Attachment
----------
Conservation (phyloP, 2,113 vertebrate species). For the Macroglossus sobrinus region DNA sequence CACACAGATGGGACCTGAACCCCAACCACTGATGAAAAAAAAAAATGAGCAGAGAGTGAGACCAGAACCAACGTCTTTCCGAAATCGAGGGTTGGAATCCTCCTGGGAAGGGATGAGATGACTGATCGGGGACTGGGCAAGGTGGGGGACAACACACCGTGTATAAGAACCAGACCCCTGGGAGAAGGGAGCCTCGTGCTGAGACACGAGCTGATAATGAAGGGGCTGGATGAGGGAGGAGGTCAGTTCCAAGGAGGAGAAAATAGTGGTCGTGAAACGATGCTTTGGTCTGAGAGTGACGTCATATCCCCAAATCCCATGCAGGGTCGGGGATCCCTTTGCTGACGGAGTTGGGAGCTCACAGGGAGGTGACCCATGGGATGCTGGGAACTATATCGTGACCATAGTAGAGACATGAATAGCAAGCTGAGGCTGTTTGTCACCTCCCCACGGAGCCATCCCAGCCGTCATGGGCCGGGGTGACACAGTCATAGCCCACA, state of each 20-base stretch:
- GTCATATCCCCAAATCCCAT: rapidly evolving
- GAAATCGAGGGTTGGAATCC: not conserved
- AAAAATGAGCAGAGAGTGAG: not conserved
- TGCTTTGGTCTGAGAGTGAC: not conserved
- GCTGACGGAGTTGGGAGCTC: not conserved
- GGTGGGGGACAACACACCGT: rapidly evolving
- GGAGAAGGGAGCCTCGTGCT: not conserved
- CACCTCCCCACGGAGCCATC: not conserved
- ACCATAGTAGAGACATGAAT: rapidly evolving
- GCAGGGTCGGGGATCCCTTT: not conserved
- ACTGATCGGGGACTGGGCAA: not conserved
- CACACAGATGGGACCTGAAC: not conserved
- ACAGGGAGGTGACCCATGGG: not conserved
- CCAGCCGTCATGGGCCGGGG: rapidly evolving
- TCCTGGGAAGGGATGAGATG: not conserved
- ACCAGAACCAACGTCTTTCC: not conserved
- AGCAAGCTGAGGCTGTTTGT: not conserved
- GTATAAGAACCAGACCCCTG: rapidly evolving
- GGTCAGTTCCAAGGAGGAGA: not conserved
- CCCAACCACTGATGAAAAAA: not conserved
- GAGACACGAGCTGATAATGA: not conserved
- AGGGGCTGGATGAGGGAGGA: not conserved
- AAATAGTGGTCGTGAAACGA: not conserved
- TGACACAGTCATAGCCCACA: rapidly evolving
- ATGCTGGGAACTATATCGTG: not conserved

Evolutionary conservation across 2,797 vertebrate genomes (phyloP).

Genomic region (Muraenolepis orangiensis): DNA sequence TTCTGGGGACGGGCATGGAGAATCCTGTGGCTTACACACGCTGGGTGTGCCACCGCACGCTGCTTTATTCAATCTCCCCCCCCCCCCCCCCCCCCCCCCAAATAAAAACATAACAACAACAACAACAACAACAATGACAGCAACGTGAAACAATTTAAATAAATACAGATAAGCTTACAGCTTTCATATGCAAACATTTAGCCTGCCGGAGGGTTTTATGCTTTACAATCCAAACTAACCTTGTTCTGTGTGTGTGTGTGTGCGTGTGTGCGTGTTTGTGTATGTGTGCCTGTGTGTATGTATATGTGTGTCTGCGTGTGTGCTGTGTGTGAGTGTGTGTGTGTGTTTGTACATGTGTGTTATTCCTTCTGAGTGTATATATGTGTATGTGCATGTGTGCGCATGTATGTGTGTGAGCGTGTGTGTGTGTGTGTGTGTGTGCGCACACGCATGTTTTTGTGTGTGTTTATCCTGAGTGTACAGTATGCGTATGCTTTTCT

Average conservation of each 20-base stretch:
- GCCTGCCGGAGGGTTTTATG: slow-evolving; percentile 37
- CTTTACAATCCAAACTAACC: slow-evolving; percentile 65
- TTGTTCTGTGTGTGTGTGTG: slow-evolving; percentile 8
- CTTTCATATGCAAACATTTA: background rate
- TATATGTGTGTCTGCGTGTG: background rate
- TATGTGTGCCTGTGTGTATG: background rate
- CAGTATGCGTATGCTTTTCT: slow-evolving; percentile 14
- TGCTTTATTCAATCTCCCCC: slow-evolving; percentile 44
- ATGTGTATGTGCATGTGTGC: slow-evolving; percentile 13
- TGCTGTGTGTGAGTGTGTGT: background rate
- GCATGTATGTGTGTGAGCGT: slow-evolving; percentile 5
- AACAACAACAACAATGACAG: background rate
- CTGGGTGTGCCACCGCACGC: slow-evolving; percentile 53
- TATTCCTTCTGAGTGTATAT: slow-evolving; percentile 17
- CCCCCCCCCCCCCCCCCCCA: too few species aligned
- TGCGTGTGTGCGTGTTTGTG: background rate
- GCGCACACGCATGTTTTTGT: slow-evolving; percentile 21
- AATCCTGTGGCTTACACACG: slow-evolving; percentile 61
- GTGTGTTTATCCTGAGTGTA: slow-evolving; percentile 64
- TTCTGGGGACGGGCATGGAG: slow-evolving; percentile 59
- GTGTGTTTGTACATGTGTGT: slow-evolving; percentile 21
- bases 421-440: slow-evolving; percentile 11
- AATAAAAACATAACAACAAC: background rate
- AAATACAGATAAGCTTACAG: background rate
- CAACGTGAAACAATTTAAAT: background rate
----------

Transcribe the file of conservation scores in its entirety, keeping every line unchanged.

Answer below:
Conservation (phyloP, 2,113 vertebrate species). For the Macroglossus sobrinus region DNA sequence CACACAGATGGGACCTGAACCCCAACCACTGATGAAAAAAAAAAATGAGCAGAGAGTGAGACCAGAACCAACGTCTTTCCGAAATCGAGGGTTGGAATCCTCCTGGGAAGGGATGAGATGACTGATCGGGGACTGGGCAAGGTGGGGGACAACACACCGTGTATAAGAACCAGACCCCTGGGAGAAGGGAGCCTCGTGCTGAGACACGAGCTGATAATGAAGGGGCTGGATGAGGGAGGAGGTCAGTTCCAAGGAGGAGAAAATAGTGGTCGTGAAACGATGCTTTGGTCTGAGAGTGACGTCATATCCCCAAATCCCATGCAGGGTCGGGGATCCCTTTGCTGACGGAGTTGGGAGCTCACAGGGAGGTGACCCATGGGATGCTGGGAACTATATCGTGACCATAGTAGAGACATGAATAGCAAGCTGAGGCTGTTTGTCACCTCCCCACGGAGCCATCCCAGCCGTCATGGGCCGGGGTGACACAGTCATAGCCCACA, state of each 20-base stretch:
- GTCATATCCCCAAATCCCAT: rapidly evolving
- GAAATCGAGGGTTGGAATCC: not conserved
- AAAAATGAGCAGAGAGTGAG: not conserved
- TGCTTTGGTCTGAGAGTGAC: not conserved
- GCTGACGGAGTTGGGAGCTC: not conserved
- GGTGGGGGACAACACACCGT: rapidly evolving
- GGAGAAGGGAGCCTCGTGCT: not conserved
- CACCTCCCCACGGAGCCATC: not conserved
- ACCATAGTAGAGACATGAAT: rapidly evolving
- GCAGGGTCGGGGATCCCTTT: not conserved
- ACTGATCGGGGACTGGGCAA: not conserved
- CACACAGATGGGACCTGAAC: not conserved
- ACAGGGAGGTGACCCATGGG: not conserved
- CCAGCCGTCATGGGCCGGGG: rapidly evolving
- TCCTGGGAAGGGATGAGATG: not conserved
- ACCAGAACCAACGTCTTTCC: not conserved
- AGCAAGCTGAGGCTGTTTGT: not conserved
- GTATAAGAACCAGACCCCTG: rapidly evolving
- GGTCAGTTCCAAGGAGGAGA: not conserved
- CCCAACCACTGATGAAAAAA: not conserved
- GAGACACGAGCTGATAATGA: not conserved
- AGGGGCTGGATGAGGGAGGA: not conserved
- AAATAGTGGTCGTGAAACGA: not conserved
- TGACACAGTCATAGCCCACA: rapidly evolving
- ATGCTGGGAACTATATCGTG: not conserved

Evolutionary conservation across 2,797 vertebrate genomes (phyloP).

Genomic region (Muraenolepis orangiensis): DNA sequence TTCTGGGGACGGGCATGGAGAATCCTGTGGCTTACACACGCTGGGTGTGCCACCGCACGCTGCTTTATTCAATCTCCCCCCCCCCCCCCCCCCCCCCCCAAATAAAAACATAACAACAACAACAACAACAACAATGACAGCAACGTGAAACAATTTAAATAAATACAGATAAGCTTACAGCTTTCATATGCAAACATTTAGCCTGCCGGAGGGTTTTATGCTTTACAATCCAAACTAACCTTGTTCTGTGTGTGTGTGTGTGCGTGTGTGCGTGTTTGTGTATGTGTGCCTGTGTGTATGTATATGTGTGTCTGCGTGTGTGCTGTGTGTGAGTGTGTGTGTGTGTTTGTACATGTGTGTTATTCCTTCTGAGTGTATATATGTGTATGTGCATGTGTGCGCATGTATGTGTGTGAGCGTGTGTGTGTGTGTGTGTGTGTGCGCACACGCATGTTTTTGTGTGTGTTTATCCTGAGTGTACAGTATGCGTATGCTTTTCT

Average conservation of each 20-base stretch:
- GCCTGCCGGAGGGTTTTATG: slow-evolving; percentile 37
- CTTTACAATCCAAACTAACC: slow-evolving; percentile 65
- TTGTTCTGTGTGTGTGTGTG: slow-evolving; percentile 8
- CTTTCATATGCAAACATTTA: background rate
- TATATGTGTGTCTGCGTGTG: background rate
- TATGTGTGCCTGTGTGTATG: background rate
- CAGTATGCGTATGCTTTTCT: slow-evolving; percentile 14
- TGCTTTATTCAATCTCCCCC: slow-evolving; percentile 44
- ATGTGTATGTGCATGTGTGC: slow-evolving; percentile 13
- TGCTGTGTGTGAGTGTGTGT: background rate
- GCATGTATGTGTGTGAGCGT: slow-evolving; percentile 5
- AACAACAACAACAATGACAG: background rate
- CTGGGTGTGCCACCGCACGC: slow-evolving; percentile 53
- TATTCCTTCTGAGTGTATAT: slow-evolving; percentile 17
- CCCCCCCCCCCCCCCCCCCA: too few species aligned
- TGCGTGTGTGCGTGTTTGTG: background rate
- GCGCACACGCATGTTTTTGT: slow-evolving; percentile 21
- AATCCTGTGGCTTACACACG: slow-evolving; percentile 61
- GTGTGTTTATCCTGAGTGTA: slow-evolving; percentile 64
- TTCTGGGGACGGGCATGGAG: slow-evolving; percentile 59
- GTGTGTTTGTACATGTGTGT: slow-evolving; percentile 21
- bases 421-440: slow-evolving; percentile 11
- AATAAAAACATAACAACAAC: background rate
- AAATACAGATAAGCTTACAG: background rate
- CAACGTGAAACAATTTAAAT: background rate